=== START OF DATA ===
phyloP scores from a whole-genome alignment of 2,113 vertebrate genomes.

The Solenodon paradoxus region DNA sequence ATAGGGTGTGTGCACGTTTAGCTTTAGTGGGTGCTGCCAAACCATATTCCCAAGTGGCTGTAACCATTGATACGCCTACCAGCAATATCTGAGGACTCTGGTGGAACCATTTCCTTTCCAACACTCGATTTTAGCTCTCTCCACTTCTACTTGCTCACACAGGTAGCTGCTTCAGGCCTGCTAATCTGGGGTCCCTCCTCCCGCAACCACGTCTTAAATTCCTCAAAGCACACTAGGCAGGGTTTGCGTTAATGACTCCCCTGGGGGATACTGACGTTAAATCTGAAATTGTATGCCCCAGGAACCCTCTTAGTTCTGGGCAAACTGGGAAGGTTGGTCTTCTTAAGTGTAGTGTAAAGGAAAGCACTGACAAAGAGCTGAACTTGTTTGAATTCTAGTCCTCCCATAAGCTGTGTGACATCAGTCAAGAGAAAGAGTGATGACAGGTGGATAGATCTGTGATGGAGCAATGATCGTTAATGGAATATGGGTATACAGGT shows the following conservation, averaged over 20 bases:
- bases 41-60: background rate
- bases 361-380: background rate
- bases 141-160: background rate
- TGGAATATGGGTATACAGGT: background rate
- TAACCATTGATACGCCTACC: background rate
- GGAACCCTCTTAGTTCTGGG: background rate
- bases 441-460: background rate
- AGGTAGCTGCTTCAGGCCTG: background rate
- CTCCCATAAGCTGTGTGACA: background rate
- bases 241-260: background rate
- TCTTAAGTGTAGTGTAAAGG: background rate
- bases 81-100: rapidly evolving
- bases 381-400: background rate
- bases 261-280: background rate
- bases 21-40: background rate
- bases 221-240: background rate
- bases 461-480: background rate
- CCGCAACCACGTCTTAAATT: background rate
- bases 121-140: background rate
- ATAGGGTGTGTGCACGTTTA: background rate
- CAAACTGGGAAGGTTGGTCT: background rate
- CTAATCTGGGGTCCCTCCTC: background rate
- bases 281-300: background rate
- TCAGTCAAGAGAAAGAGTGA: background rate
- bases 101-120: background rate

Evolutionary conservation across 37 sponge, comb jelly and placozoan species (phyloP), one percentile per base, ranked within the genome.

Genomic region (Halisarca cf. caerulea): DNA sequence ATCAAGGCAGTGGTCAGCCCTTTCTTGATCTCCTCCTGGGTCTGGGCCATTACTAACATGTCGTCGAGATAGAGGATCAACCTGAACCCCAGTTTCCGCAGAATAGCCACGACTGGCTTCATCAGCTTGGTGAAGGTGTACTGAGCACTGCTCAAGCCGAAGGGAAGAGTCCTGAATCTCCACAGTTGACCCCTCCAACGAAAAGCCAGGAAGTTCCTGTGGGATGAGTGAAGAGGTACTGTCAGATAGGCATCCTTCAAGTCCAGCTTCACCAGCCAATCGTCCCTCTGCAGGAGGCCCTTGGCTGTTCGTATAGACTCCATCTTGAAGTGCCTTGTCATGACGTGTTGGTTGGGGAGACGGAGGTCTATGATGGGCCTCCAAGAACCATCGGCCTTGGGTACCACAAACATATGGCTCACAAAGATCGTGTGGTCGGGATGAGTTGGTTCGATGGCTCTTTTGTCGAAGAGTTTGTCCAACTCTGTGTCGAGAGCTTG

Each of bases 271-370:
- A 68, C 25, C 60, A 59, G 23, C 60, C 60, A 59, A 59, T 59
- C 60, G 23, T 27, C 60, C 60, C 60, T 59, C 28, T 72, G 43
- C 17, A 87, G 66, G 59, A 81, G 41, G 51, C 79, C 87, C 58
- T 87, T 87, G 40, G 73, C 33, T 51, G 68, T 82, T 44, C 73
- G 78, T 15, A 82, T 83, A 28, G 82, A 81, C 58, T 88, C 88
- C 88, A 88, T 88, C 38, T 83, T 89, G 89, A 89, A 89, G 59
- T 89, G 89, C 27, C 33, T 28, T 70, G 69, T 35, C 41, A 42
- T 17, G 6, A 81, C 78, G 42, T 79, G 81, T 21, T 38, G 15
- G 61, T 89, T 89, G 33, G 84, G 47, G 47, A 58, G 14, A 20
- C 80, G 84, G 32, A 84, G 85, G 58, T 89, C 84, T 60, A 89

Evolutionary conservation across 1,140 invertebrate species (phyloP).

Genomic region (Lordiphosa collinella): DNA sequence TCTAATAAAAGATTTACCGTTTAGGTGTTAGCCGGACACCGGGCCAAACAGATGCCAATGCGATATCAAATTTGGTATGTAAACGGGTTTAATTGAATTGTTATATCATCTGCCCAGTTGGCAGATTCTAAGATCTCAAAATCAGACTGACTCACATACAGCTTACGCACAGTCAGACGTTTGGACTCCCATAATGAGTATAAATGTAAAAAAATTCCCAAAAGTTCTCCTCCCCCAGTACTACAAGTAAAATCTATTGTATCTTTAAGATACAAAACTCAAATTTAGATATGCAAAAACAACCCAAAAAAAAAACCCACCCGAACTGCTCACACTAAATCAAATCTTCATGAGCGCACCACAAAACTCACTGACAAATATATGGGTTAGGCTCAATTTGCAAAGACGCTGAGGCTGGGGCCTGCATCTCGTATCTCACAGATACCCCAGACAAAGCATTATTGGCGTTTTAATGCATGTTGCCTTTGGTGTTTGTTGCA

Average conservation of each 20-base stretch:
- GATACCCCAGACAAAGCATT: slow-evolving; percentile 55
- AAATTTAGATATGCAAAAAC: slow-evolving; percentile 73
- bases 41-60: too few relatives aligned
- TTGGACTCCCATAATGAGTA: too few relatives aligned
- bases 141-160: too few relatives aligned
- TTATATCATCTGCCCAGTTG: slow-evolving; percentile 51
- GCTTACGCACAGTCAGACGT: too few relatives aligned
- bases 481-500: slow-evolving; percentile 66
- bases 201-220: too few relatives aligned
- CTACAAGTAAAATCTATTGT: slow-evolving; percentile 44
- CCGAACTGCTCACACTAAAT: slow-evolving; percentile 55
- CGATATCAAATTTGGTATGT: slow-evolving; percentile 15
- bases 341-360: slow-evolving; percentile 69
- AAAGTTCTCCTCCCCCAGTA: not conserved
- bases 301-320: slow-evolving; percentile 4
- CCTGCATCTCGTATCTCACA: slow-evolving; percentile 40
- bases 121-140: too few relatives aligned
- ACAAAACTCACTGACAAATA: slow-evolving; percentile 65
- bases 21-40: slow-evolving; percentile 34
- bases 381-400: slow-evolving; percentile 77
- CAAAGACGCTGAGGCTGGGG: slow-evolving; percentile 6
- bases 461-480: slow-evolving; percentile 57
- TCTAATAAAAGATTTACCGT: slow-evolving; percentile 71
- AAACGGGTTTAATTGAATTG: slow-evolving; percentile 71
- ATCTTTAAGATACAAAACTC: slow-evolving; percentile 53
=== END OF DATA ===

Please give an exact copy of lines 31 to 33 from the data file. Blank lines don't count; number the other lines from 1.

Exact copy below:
- A 68, C 25, C 60, A 59, G 23, C 60, C 60, A 59, A 59, T 59
- C 60, G 23, T 27, C 60, C 60, C 60, T 59, C 28, T 72, G 43
- C 17, A 87, G 66, G 59, A 81, G 41, G 51, C 79, C 87, C 58